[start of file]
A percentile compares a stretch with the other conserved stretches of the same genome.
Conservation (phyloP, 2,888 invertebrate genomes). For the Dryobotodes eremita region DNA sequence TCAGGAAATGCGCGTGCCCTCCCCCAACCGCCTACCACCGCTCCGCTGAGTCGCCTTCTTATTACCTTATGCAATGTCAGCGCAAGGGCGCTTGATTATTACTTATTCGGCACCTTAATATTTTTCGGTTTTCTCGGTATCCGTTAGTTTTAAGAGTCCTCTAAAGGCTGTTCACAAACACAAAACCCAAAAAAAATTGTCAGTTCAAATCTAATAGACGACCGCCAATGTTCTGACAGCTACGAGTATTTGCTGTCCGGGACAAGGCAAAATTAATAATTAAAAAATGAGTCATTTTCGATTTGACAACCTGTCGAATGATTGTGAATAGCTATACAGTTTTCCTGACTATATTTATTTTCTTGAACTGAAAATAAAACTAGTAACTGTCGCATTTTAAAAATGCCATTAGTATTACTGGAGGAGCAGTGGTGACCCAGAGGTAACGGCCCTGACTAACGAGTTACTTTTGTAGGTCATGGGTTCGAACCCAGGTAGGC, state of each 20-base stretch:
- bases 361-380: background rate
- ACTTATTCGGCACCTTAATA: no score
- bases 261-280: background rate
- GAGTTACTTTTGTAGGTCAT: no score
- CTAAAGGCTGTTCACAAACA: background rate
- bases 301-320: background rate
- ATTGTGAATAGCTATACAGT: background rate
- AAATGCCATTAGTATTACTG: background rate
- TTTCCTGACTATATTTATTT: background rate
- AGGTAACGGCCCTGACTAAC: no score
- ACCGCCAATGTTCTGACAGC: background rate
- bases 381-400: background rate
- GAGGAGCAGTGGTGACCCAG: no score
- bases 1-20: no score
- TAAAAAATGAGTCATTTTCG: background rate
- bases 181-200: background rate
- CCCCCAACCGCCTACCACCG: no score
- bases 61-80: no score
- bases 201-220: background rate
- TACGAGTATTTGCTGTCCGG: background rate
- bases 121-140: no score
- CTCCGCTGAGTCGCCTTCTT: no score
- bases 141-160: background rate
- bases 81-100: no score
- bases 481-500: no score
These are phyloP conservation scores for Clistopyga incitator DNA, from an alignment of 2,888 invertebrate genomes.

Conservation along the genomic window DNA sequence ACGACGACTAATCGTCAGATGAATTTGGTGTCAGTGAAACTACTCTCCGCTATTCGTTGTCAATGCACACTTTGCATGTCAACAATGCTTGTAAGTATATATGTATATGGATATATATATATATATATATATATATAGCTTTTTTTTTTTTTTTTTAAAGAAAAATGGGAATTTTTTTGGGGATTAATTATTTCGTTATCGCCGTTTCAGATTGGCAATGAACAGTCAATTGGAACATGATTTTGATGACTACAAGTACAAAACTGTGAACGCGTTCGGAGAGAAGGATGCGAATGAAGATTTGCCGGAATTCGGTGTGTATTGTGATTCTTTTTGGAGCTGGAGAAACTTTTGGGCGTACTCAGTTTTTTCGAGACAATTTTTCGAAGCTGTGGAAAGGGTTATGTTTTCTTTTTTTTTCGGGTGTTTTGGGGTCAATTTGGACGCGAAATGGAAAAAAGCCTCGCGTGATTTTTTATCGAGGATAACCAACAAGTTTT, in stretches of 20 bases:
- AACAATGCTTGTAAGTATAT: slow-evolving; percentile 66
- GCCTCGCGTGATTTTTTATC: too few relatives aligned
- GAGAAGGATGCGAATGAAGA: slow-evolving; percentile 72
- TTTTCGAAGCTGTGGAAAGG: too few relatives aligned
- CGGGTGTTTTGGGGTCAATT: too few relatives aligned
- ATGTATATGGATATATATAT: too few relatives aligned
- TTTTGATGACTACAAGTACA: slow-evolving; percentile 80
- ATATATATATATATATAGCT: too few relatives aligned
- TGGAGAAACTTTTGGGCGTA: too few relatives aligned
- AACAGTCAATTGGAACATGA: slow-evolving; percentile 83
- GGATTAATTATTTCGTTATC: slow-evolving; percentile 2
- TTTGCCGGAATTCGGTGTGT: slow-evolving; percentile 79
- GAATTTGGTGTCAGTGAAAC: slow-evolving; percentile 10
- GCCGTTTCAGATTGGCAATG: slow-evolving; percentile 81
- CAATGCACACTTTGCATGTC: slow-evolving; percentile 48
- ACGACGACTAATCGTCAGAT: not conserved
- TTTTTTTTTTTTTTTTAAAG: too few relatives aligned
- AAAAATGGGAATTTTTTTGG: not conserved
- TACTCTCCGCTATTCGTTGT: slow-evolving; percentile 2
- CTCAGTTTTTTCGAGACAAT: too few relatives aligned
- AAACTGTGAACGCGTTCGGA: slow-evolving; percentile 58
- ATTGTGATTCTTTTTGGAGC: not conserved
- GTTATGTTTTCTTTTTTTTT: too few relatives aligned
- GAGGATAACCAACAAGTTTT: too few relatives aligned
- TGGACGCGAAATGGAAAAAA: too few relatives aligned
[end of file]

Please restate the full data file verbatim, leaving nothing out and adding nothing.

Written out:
A percentile compares a stretch with the other conserved stretches of the same genome.
Conservation (phyloP, 2,888 invertebrate genomes). For the Dryobotodes eremita region DNA sequence TCAGGAAATGCGCGTGCCCTCCCCCAACCGCCTACCACCGCTCCGCTGAGTCGCCTTCTTATTACCTTATGCAATGTCAGCGCAAGGGCGCTTGATTATTACTTATTCGGCACCTTAATATTTTTCGGTTTTCTCGGTATCCGTTAGTTTTAAGAGTCCTCTAAAGGCTGTTCACAAACACAAAACCCAAAAAAAATTGTCAGTTCAAATCTAATAGACGACCGCCAATGTTCTGACAGCTACGAGTATTTGCTGTCCGGGACAAGGCAAAATTAATAATTAAAAAATGAGTCATTTTCGATTTGACAACCTGTCGAATGATTGTGAATAGCTATACAGTTTTCCTGACTATATTTATTTTCTTGAACTGAAAATAAAACTAGTAACTGTCGCATTTTAAAAATGCCATTAGTATTACTGGAGGAGCAGTGGTGACCCAGAGGTAACGGCCCTGACTAACGAGTTACTTTTGTAGGTCATGGGTTCGAACCCAGGTAGGC, state of each 20-base stretch:
- bases 361-380: background rate
- ACTTATTCGGCACCTTAATA: no score
- bases 261-280: background rate
- GAGTTACTTTTGTAGGTCAT: no score
- CTAAAGGCTGTTCACAAACA: background rate
- bases 301-320: background rate
- ATTGTGAATAGCTATACAGT: background rate
- AAATGCCATTAGTATTACTG: background rate
- TTTCCTGACTATATTTATTT: background rate
- AGGTAACGGCCCTGACTAAC: no score
- ACCGCCAATGTTCTGACAGC: background rate
- bases 381-400: background rate
- GAGGAGCAGTGGTGACCCAG: no score
- bases 1-20: no score
- TAAAAAATGAGTCATTTTCG: background rate
- bases 181-200: background rate
- CCCCCAACCGCCTACCACCG: no score
- bases 61-80: no score
- bases 201-220: background rate
- TACGAGTATTTGCTGTCCGG: background rate
- bases 121-140: no score
- CTCCGCTGAGTCGCCTTCTT: no score
- bases 141-160: background rate
- bases 81-100: no score
- bases 481-500: no score
These are phyloP conservation scores for Clistopyga incitator DNA, from an alignment of 2,888 invertebrate genomes.

Conservation along the genomic window DNA sequence ACGACGACTAATCGTCAGATGAATTTGGTGTCAGTGAAACTACTCTCCGCTATTCGTTGTCAATGCACACTTTGCATGTCAACAATGCTTGTAAGTATATATGTATATGGATATATATATATATATATATATATATAGCTTTTTTTTTTTTTTTTTAAAGAAAAATGGGAATTTTTTTGGGGATTAATTATTTCGTTATCGCCGTTTCAGATTGGCAATGAACAGTCAATTGGAACATGATTTTGATGACTACAAGTACAAAACTGTGAACGCGTTCGGAGAGAAGGATGCGAATGAAGATTTGCCGGAATTCGGTGTGTATTGTGATTCTTTTTGGAGCTGGAGAAACTTTTGGGCGTACTCAGTTTTTTCGAGACAATTTTTCGAAGCTGTGGAAAGGGTTATGTTTTCTTTTTTTTTCGGGTGTTTTGGGGTCAATTTGGACGCGAAATGGAAAAAAGCCTCGCGTGATTTTTTATCGAGGATAACCAACAAGTTTT, in stretches of 20 bases:
- AACAATGCTTGTAAGTATAT: slow-evolving; percentile 66
- GCCTCGCGTGATTTTTTATC: too few relatives aligned
- GAGAAGGATGCGAATGAAGA: slow-evolving; percentile 72
- TTTTCGAAGCTGTGGAAAGG: too few relatives aligned
- CGGGTGTTTTGGGGTCAATT: too few relatives aligned
- ATGTATATGGATATATATAT: too few relatives aligned
- TTTTGATGACTACAAGTACA: slow-evolving; percentile 80
- ATATATATATATATATAGCT: too few relatives aligned
- TGGAGAAACTTTTGGGCGTA: too few relatives aligned
- AACAGTCAATTGGAACATGA: slow-evolving; percentile 83
- GGATTAATTATTTCGTTATC: slow-evolving; percentile 2
- TTTGCCGGAATTCGGTGTGT: slow-evolving; percentile 79
- GAATTTGGTGTCAGTGAAAC: slow-evolving; percentile 10
- GCCGTTTCAGATTGGCAATG: slow-evolving; percentile 81
- CAATGCACACTTTGCATGTC: slow-evolving; percentile 48
- ACGACGACTAATCGTCAGAT: not conserved
- TTTTTTTTTTTTTTTTAAAG: too few relatives aligned
- AAAAATGGGAATTTTTTTGG: not conserved
- TACTCTCCGCTATTCGTTGT: slow-evolving; percentile 2
- CTCAGTTTTTTCGAGACAAT: too few relatives aligned
- AAACTGTGAACGCGTTCGGA: slow-evolving; percentile 58
- ATTGTGATTCTTTTTGGAGC: not conserved
- GTTATGTTTTCTTTTTTTTT: too few relatives aligned
- GAGGATAACCAACAAGTTTT: too few relatives aligned
- TGGACGCGAAATGGAAAAAA: too few relatives aligned